In today’s Bulldog wrapup:

  • Cisco and AT&T team up for new conferencing product
  • IBM unveils ‘cloud’ email collaboration suite
  • Google buys wind power
  • Nokia launches comeback
  • Netflix plans to expand

The details:

  • AT&T Teams with Cisco for Conferencing

AT&T (NYSE: T) is teaming with Cisco (Nasdaq: CSCO) for a new conferencing service built around Cisco Collaboration Meeting Rooms Cloud.

The Cisco offering includes WebEx Personal Rooms and WebEx Video Bridge. Virtually any video device can access the service, the companies say. 

“Traditionally, business video conferencing meant expensive equipment investments and a fixed office space,” said Abhi Ingle, senior vice president, Big Data & Advanced Solutions, AT&T. “Now, we’re making video collaboration easy and accessible to virtually anyone with a connected device. Additionally, through endpoints like the Cisco IX5000, users can utilize the two-way cameras found on almost many mobile devices for an integrated, highly reliable collaboration solution that helps reduce meeting-related travel costs.”

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  • IBM Launches New Enterprise Email 

IBM (NYSE: IBM) is rolling out a new enterprise email solution that it says enhances collaboration through use of social media, analytics and cloud technology.

It’s called Verse.

“With Verse, we set out to rethink how business people get their work done,” Carolyn Pampino, the lead design director on the Verse project, told eWeek. “We tried to focus on user delight.”

According to eWeek, Verse is the first service to connect  by “email, meetings, calendars, file sharing, instant messaging, social updates, video chats and more – through a single collaboration environment. It is the first messaging system to feature ‘faceted search.'”

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  • Google Buying Wind Power

Google (Nasdaq: GOOG) says it will buy the entire output of an 18-turbine, 62-megawatt Dutch wind energy project in the Netherlands to supply power to a major data center it is building.

Company officials said Tuesday that Google wants both price certainty and to ensure that the 600 million euro ($750 million) data center in Eemshaven, Netherlands — due to be completed in 2017 — will be supplied by renewable energy from the start.

The wind project is also still under construction at nearby Delfzijl, with turbines both onshore and off the coast in the North Sea.

Google did not disclose terms but said it has signed a 10-year contract. The U.S. search giant has inked similar deals in Finland and Sweden in the past two years.

  • Nokia Launches Comeback 

Just months after selling its ailing handsets unit to Microsoft (Nasdaq: MSFT), Nokia is planning to bring its brand back to consumers with a new tablet.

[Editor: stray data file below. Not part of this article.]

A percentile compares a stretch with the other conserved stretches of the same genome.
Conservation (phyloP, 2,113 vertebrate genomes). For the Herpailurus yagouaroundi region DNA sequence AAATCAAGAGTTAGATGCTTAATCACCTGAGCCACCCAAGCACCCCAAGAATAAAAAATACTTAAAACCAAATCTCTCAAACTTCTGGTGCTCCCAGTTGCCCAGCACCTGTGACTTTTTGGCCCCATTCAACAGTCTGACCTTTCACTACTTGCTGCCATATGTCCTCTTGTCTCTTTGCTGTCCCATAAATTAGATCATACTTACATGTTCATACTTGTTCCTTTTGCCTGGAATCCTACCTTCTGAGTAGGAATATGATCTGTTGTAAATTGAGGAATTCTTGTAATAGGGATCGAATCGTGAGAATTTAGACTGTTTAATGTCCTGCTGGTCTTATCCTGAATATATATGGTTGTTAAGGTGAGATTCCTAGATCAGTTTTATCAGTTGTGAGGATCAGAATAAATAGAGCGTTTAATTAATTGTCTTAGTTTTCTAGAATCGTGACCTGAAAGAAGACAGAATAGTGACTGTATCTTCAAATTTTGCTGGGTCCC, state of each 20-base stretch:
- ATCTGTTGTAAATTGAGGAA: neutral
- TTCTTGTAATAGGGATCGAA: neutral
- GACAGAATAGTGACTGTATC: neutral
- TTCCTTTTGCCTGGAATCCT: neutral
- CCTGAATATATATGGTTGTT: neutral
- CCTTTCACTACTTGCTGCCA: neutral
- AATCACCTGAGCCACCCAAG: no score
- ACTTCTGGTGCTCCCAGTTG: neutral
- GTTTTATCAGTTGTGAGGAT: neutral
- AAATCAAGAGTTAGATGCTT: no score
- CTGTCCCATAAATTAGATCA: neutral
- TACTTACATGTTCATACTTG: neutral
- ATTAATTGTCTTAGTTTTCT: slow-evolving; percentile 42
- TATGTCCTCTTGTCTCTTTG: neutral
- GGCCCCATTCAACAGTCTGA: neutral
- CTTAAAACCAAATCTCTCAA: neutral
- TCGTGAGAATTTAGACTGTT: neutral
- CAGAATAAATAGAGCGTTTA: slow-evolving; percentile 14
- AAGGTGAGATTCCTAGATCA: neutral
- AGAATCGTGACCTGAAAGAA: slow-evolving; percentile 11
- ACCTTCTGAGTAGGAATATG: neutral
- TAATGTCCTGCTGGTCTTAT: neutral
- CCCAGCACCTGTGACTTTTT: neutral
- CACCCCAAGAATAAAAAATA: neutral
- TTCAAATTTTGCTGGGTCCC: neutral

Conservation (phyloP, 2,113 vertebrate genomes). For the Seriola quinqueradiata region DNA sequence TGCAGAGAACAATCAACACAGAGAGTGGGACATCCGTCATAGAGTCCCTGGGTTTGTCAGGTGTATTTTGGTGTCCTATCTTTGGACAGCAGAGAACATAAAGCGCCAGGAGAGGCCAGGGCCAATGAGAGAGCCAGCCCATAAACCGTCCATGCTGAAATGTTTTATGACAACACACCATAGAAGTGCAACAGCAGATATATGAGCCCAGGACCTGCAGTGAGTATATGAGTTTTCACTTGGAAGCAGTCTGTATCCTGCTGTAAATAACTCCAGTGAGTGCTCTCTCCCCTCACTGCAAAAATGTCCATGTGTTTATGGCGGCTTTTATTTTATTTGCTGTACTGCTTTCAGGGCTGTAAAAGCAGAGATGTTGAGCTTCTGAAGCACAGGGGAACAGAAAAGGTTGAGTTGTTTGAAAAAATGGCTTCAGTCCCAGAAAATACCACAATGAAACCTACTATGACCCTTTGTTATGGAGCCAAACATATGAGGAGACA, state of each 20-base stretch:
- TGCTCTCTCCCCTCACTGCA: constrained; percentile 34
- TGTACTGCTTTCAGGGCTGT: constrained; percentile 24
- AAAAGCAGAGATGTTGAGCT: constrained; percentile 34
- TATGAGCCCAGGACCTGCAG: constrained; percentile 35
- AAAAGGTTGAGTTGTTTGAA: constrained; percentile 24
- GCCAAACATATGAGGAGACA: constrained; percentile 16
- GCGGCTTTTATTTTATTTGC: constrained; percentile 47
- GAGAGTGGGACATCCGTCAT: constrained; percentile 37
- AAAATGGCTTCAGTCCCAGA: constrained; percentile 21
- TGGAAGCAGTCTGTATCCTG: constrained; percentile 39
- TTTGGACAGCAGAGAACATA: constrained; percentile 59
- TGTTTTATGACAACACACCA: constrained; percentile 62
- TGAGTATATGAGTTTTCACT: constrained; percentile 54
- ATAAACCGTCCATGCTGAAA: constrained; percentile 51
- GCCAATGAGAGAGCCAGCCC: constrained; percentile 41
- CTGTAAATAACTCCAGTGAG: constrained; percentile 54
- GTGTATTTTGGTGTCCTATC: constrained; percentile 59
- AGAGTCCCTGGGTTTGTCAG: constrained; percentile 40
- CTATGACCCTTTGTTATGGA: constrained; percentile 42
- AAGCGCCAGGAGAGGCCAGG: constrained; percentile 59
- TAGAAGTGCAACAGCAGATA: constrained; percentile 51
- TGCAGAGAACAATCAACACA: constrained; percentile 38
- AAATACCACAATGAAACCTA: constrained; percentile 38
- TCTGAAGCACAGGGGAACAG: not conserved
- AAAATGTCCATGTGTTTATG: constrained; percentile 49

This time the device operates Android instead of the Windows software that Nokia adopted on its cellphones when it started a strategic partnership with Microsoft in 2011.

Sebastian Nystrom from Nokia’s technologies unit said Tuesday that the former global mobile phone leader was “pleased to bring the Nokia brand back into consumers’ hands.”

Using Android, he said, will give Nokia access to some 80 percent of the world’s mobile consumers compared with just the 2.5 percent who use the Windows mobile devices.

Five months after completing the purchase of Nokia’s handsets, Microsoft last week unveiled its first Lumia smartphone under its own brand name. The company has released a few Lumia models since it bought Nokia’s phone business, but those models still carried the Nokia brand.

Since the $7.2 billion sale of its mobile phone unit, the slimmed-down Nokia has become much more profitable thanks to its three remaining operations: networks, HERE mapping services and software.

It is one of the few computerized roadmap providers in the world and the only one with a long history of working with automotive companies. HERE has an 80 percent market share for embedded automotive maps.

Nokia said that the 7.9-inch N1 tablet will first be available in China in the first quarter of 2015 with an approximate price tag of $250, before being introduced to other markets.

  • Netflix Plans Expansion 

Netflix says it plans to expand into Australia and New Zealand in March.

The online movie and television provider said Tuesday that details on pricing will be available later.

The Los Gatos, California-based company has about 53 million subscribers in the U.S. and internationally. It grew to Canada in 2010, expanded to Latin America in 2011 and in 2012 began rollouts in European countries.

In the most recent quarter, subscriber growth fell short of company forecasts because of a price increase in the U.S., and Netflix is dealing with tougher competition from Amazon and Hulu. HBO is also planning an Internet package in the U.S. next year.

Shares of Netflix Inc. fell 11 cents to close at $381.03 Tuesday. The stock is up 3.5 percent this year.